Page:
Komen Central and South Jersey Coalition Contributes to the Big Bold Goal
Susan G. Komen recently announced a bold plan to reduce the nation’s current 40,000 breast cancer deaths by 50 percent within the next decade. Nationally, Komen is leveraging two of its strengths – science and community health outreach – to achieve this goal by investing $33 million in new research and $27 million in a Health Equity Initiative to reduce breast cancer deaths among African American women.
By focusing on health equity, Komen’s plan is to eliminate socioeconomic, geographic, and cultural issues that serve as barriers to quality care for many African American women. These barriers have contributed to a breast cancer death rate for African American women that is 44 percent higher than white women. Komen’s mission is to reduce this mortality gap by 25 percent over the next five years.
This is being done as part of a broader 10-year strategy to create health equity for all women and men. It is meant to complement the work that Komen Affiliates are currently doing to remove barriers to breast cancer care for medically underserved individuals across the United States.
For many Affiliates, including Komen Central and South Jersey, this work includes raising money to support local programs that provide screening mammograms, diagnostic services and treatment assistance to underserved populations – a strategy that continues to prove to be successful. However, with this new bold goal, comes a need for Affiliates to increase their efforts.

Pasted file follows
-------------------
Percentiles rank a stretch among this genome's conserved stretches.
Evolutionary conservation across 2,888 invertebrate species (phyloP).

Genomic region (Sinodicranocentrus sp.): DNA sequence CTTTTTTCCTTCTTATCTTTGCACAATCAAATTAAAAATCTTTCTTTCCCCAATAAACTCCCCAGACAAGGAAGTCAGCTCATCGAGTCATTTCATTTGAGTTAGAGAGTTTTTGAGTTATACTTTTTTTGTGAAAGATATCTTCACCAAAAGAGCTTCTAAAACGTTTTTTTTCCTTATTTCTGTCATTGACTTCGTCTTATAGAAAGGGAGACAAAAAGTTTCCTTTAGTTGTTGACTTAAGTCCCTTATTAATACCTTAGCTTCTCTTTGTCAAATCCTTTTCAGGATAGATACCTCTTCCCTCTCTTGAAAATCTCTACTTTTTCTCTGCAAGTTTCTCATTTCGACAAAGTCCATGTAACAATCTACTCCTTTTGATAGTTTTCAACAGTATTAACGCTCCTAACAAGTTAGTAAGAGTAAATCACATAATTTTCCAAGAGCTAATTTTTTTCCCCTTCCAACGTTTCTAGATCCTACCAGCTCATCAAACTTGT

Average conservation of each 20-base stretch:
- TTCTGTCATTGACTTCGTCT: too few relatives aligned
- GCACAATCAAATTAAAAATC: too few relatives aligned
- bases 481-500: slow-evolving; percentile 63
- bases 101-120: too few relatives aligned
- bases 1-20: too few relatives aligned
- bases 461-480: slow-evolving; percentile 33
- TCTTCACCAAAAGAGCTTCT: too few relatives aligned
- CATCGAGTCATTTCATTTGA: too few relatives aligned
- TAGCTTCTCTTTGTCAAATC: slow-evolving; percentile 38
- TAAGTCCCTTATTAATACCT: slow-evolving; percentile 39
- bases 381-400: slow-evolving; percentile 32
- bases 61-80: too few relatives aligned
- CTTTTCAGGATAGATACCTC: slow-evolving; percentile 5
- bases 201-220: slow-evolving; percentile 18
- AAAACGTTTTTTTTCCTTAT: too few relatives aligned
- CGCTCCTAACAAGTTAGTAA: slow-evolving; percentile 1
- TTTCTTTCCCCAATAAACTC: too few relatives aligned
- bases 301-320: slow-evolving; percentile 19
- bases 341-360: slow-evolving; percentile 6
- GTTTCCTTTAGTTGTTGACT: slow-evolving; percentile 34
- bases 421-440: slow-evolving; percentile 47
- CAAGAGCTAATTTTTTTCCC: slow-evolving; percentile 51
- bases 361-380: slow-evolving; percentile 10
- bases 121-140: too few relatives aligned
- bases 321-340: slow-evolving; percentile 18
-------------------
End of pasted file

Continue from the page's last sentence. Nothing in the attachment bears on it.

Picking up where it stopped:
Similar to Komen’s national strategy, Central and South Jersey has contributed to the bold goal by first identifying counties in central and south Jersey where death rates are highest – which data shows are Atlantic, Camden and Gloucester Counties – and then convening a coalition of stakeholders from each county to collectively address these poor conditions.
The coalition – a collaboration of Atlantic Medical Imaging (AMI) Foundation, AtlantiCare, Camden Coalition of HealthCare Professionals, Jewish Family Service of Atlantic and Camden Counties and Rutgers School of Nursing-Camden – held its first meeting on November 17th to establish its mission and define the means for long-term change.
During the meeting, the coalition established itself as the South Jersey Breast Health Disparities Initiative with a mission to improve utilization of affordable, accessible healthcare in Atlantic, Camden and Gloucester Counties for medically underserved individuals ages 40-60. Using collective impact, the coalition will require involved organizations to coordinate their efforts and work together around this clearly defined goal. The coalition will continue to meet on a quarterly basis and invite other stakeholders to join its efforts.